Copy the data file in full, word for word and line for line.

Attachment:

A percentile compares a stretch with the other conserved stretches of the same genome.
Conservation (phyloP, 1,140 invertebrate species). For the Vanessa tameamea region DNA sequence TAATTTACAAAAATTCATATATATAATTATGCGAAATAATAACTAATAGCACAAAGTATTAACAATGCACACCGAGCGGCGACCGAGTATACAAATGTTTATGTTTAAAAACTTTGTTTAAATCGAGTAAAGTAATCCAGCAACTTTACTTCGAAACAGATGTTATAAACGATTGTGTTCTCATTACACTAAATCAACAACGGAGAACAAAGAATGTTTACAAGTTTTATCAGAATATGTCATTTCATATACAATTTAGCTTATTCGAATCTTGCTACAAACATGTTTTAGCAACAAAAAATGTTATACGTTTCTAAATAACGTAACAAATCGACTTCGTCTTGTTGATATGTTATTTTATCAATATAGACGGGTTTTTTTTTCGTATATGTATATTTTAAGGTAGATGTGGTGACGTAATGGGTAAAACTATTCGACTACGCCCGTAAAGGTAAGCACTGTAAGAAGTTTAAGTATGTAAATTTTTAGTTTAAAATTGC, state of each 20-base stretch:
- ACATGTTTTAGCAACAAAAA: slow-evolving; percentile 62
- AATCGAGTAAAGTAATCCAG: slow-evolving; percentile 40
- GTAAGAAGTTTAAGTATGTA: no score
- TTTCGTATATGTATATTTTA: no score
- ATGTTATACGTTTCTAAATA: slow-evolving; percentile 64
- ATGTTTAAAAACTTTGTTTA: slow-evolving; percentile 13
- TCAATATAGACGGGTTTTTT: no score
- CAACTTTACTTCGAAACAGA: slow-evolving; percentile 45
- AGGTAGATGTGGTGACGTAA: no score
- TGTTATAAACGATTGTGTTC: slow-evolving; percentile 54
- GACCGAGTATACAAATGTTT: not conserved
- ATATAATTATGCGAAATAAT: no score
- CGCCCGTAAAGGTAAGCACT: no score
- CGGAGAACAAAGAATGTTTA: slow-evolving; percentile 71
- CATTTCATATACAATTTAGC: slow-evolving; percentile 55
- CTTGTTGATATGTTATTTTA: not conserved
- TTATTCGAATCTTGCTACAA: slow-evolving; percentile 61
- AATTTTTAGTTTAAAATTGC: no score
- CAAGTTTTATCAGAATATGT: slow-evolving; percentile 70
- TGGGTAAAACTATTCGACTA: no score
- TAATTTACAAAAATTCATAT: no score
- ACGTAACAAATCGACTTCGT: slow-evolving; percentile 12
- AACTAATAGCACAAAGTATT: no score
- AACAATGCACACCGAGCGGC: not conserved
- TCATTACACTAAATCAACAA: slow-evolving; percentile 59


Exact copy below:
A percentile compares a stretch with the other conserved stretches of the same genome.
Conservation (phyloP, 1,140 invertebrate species). For the Vanessa tameamea region DNA sequence TAATTTACAAAAATTCATATATATAATTATGCGAAATAATAACTAATAGCACAAAGTATTAACAATGCACACCGAGCGGCGACCGAGTATACAAATGTTTATGTTTAAAAACTTTGTTTAAATCGAGTAAAGTAATCCAGCAACTTTACTTCGAAACAGATGTTATAAACGATTGTGTTCTCATTACACTAAATCAACAACGGAGAACAAAGAATGTTTACAAGTTTTATCAGAATATGTCATTTCATATACAATTTAGCTTATTCGAATCTTGCTACAAACATGTTTTAGCAACAAAAAATGTTATACGTTTCTAAATAACGTAACAAATCGACTTCGTCTTGTTGATATGTTATTTTATCAATATAGACGGGTTTTTTTTTCGTATATGTATATTTTAAGGTAGATGTGGTGACGTAATGGGTAAAACTATTCGACTACGCCCGTAAAGGTAAGCACTGTAAGAAGTTTAAGTATGTAAATTTTTAGTTTAAAATTGC, state of each 20-base stretch:
- ACATGTTTTAGCAACAAAAA: slow-evolving; percentile 62
- AATCGAGTAAAGTAATCCAG: slow-evolving; percentile 40
- GTAAGAAGTTTAAGTATGTA: no score
- TTTCGTATATGTATATTTTA: no score
- ATGTTATACGTTTCTAAATA: slow-evolving; percentile 64
- ATGTTTAAAAACTTTGTTTA: slow-evolving; percentile 13
- TCAATATAGACGGGTTTTTT: no score
- CAACTTTACTTCGAAACAGA: slow-evolving; percentile 45
- AGGTAGATGTGGTGACGTAA: no score
- TGTTATAAACGATTGTGTTC: slow-evolving; percentile 54
- GACCGAGTATACAAATGTTT: not conserved
- ATATAATTATGCGAAATAAT: no score
- CGCCCGTAAAGGTAAGCACT: no score
- CGGAGAACAAAGAATGTTTA: slow-evolving; percentile 71
- CATTTCATATACAATTTAGC: slow-evolving; percentile 55
- CTTGTTGATATGTTATTTTA: not conserved
- TTATTCGAATCTTGCTACAA: slow-evolving; percentile 61
- AATTTTTAGTTTAAAATTGC: no score
- CAAGTTTTATCAGAATATGT: slow-evolving; percentile 70
- TGGGTAAAACTATTCGACTA: no score
- TAATTTACAAAAATTCATAT: no score
- ACGTAACAAATCGACTTCGT: slow-evolving; percentile 12
- AACTAATAGCACAAAGTATT: no score
- AACAATGCACACCGAGCGGC: not conserved
- TCATTACACTAAATCAACAA: slow-evolving; percentile 59